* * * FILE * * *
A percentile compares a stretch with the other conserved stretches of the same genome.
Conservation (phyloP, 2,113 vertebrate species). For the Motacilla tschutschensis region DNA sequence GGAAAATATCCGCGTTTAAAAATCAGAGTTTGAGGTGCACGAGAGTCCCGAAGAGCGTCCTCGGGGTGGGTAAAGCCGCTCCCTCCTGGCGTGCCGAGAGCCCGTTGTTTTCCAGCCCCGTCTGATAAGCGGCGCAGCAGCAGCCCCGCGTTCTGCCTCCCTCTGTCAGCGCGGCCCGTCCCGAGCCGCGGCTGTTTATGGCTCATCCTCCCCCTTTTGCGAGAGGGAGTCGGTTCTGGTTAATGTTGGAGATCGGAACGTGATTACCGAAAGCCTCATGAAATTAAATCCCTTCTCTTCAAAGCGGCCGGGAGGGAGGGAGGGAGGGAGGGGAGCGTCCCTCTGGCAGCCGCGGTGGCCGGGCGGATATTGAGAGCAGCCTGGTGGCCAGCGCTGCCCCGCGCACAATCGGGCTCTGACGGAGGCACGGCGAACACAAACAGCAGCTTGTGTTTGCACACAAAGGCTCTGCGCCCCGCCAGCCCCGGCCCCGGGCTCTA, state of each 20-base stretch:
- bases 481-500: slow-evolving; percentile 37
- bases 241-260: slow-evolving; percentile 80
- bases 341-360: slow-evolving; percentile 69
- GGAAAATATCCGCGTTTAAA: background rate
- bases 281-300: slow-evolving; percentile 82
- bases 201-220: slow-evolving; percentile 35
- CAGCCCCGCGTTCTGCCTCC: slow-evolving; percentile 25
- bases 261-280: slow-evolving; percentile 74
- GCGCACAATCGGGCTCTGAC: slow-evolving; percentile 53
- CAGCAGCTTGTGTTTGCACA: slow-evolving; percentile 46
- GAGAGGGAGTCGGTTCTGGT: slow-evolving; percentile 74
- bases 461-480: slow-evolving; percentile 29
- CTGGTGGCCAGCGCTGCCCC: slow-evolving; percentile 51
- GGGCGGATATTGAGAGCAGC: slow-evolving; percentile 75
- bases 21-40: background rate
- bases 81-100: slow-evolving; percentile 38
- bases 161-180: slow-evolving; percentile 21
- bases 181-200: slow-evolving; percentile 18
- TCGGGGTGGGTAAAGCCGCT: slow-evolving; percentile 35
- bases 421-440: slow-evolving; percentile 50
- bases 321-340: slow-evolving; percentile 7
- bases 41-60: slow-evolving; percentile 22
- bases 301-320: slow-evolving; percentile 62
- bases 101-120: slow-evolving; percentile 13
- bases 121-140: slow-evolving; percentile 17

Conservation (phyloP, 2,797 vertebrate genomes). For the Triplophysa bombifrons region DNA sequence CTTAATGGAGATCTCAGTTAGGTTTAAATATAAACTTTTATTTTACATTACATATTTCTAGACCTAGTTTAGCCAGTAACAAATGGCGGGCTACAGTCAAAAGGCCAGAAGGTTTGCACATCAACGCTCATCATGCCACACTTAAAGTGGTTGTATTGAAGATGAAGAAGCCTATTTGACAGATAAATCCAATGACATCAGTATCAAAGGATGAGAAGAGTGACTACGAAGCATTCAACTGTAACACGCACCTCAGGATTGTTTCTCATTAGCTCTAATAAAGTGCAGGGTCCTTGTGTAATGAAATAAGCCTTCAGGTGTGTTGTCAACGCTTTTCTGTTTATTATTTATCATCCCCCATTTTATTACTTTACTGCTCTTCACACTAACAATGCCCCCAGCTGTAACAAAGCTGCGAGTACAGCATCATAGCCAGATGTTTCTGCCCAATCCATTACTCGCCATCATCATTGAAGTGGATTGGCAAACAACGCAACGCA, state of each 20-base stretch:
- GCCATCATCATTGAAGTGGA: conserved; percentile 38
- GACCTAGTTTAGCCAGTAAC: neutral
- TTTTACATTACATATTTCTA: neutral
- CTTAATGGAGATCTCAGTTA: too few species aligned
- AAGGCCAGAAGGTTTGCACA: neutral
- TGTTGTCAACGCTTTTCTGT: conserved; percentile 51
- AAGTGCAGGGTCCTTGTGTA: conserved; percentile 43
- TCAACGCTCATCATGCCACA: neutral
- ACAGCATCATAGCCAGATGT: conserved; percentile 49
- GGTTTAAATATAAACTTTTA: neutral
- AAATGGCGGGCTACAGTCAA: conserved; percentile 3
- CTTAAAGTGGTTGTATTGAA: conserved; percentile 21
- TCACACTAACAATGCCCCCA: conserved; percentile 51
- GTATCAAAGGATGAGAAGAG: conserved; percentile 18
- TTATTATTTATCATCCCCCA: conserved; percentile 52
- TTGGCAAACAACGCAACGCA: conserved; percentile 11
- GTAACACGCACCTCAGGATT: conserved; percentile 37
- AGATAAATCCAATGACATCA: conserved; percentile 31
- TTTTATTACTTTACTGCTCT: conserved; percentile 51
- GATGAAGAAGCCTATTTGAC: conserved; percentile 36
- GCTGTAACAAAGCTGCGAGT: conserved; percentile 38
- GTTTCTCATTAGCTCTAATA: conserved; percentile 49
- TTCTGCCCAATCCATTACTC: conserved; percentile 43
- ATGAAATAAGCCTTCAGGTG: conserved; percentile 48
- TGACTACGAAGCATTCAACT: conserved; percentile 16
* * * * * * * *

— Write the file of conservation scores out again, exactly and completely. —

A percentile compares a stretch with the other conserved stretches of the same genome.
Conservation (phyloP, 2,113 vertebrate species). For the Motacilla tschutschensis region DNA sequence GGAAAATATCCGCGTTTAAAAATCAGAGTTTGAGGTGCACGAGAGTCCCGAAGAGCGTCCTCGGGGTGGGTAAAGCCGCTCCCTCCTGGCGTGCCGAGAGCCCGTTGTTTTCCAGCCCCGTCTGATAAGCGGCGCAGCAGCAGCCCCGCGTTCTGCCTCCCTCTGTCAGCGCGGCCCGTCCCGAGCCGCGGCTGTTTATGGCTCATCCTCCCCCTTTTGCGAGAGGGAGTCGGTTCTGGTTAATGTTGGAGATCGGAACGTGATTACCGAAAGCCTCATGAAATTAAATCCCTTCTCTTCAAAGCGGCCGGGAGGGAGGGAGGGAGGGAGGGGAGCGTCCCTCTGGCAGCCGCGGTGGCCGGGCGGATATTGAGAGCAGCCTGGTGGCCAGCGCTGCCCCGCGCACAATCGGGCTCTGACGGAGGCACGGCGAACACAAACAGCAGCTTGTGTTTGCACACAAAGGCTCTGCGCCCCGCCAGCCCCGGCCCCGGGCTCTA, state of each 20-base stretch:
- bases 481-500: slow-evolving; percentile 37
- bases 241-260: slow-evolving; percentile 80
- bases 341-360: slow-evolving; percentile 69
- GGAAAATATCCGCGTTTAAA: background rate
- bases 281-300: slow-evolving; percentile 82
- bases 201-220: slow-evolving; percentile 35
- CAGCCCCGCGTTCTGCCTCC: slow-evolving; percentile 25
- bases 261-280: slow-evolving; percentile 74
- GCGCACAATCGGGCTCTGAC: slow-evolving; percentile 53
- CAGCAGCTTGTGTTTGCACA: slow-evolving; percentile 46
- GAGAGGGAGTCGGTTCTGGT: slow-evolving; percentile 74
- bases 461-480: slow-evolving; percentile 29
- CTGGTGGCCAGCGCTGCCCC: slow-evolving; percentile 51
- GGGCGGATATTGAGAGCAGC: slow-evolving; percentile 75
- bases 21-40: background rate
- bases 81-100: slow-evolving; percentile 38
- bases 161-180: slow-evolving; percentile 21
- bases 181-200: slow-evolving; percentile 18
- TCGGGGTGGGTAAAGCCGCT: slow-evolving; percentile 35
- bases 421-440: slow-evolving; percentile 50
- bases 321-340: slow-evolving; percentile 7
- bases 41-60: slow-evolving; percentile 22
- bases 301-320: slow-evolving; percentile 62
- bases 101-120: slow-evolving; percentile 13
- bases 121-140: slow-evolving; percentile 17

Conservation (phyloP, 2,797 vertebrate genomes). For the Triplophysa bombifrons region DNA sequence CTTAATGGAGATCTCAGTTAGGTTTAAATATAAACTTTTATTTTACATTACATATTTCTAGACCTAGTTTAGCCAGTAACAAATGGCGGGCTACAGTCAAAAGGCCAGAAGGTTTGCACATCAACGCTCATCATGCCACACTTAAAGTGGTTGTATTGAAGATGAAGAAGCCTATTTGACAGATAAATCCAATGACATCAGTATCAAAGGATGAGAAGAGTGACTACGAAGCATTCAACTGTAACACGCACCTCAGGATTGTTTCTCATTAGCTCTAATAAAGTGCAGGGTCCTTGTGTAATGAAATAAGCCTTCAGGTGTGTTGTCAACGCTTTTCTGTTTATTATTTATCATCCCCCATTTTATTACTTTACTGCTCTTCACACTAACAATGCCCCCAGCTGTAACAAAGCTGCGAGTACAGCATCATAGCCAGATGTTTCTGCCCAATCCATTACTCGCCATCATCATTGAAGTGGATTGGCAAACAACGCAACGCA, state of each 20-base stretch:
- GCCATCATCATTGAAGTGGA: conserved; percentile 38
- GACCTAGTTTAGCCAGTAAC: neutral
- TTTTACATTACATATTTCTA: neutral
- CTTAATGGAGATCTCAGTTA: too few species aligned
- AAGGCCAGAAGGTTTGCACA: neutral
- TGTTGTCAACGCTTTTCTGT: conserved; percentile 51
- AAGTGCAGGGTCCTTGTGTA: conserved; percentile 43
- TCAACGCTCATCATGCCACA: neutral
- ACAGCATCATAGCCAGATGT: conserved; percentile 49
- GGTTTAAATATAAACTTTTA: neutral
- AAATGGCGGGCTACAGTCAA: conserved; percentile 3
- CTTAAAGTGGTTGTATTGAA: conserved; percentile 21
- TCACACTAACAATGCCCCCA: conserved; percentile 51
- GTATCAAAGGATGAGAAGAG: conserved; percentile 18
- TTATTATTTATCATCCCCCA: conserved; percentile 52
- TTGGCAAACAACGCAACGCA: conserved; percentile 11
- GTAACACGCACCTCAGGATT: conserved; percentile 37
- AGATAAATCCAATGACATCA: conserved; percentile 31
- TTTTATTACTTTACTGCTCT: conserved; percentile 51
- GATGAAGAAGCCTATTTGAC: conserved; percentile 36
- GCTGTAACAAAGCTGCGAGT: conserved; percentile 38
- GTTTCTCATTAGCTCTAATA: conserved; percentile 49
- TTCTGCCCAATCCATTACTC: conserved; percentile 43
- ATGAAATAAGCCTTCAGGTG: conserved; percentile 48
- TGACTACGAAGCATTCAACT: conserved; percentile 16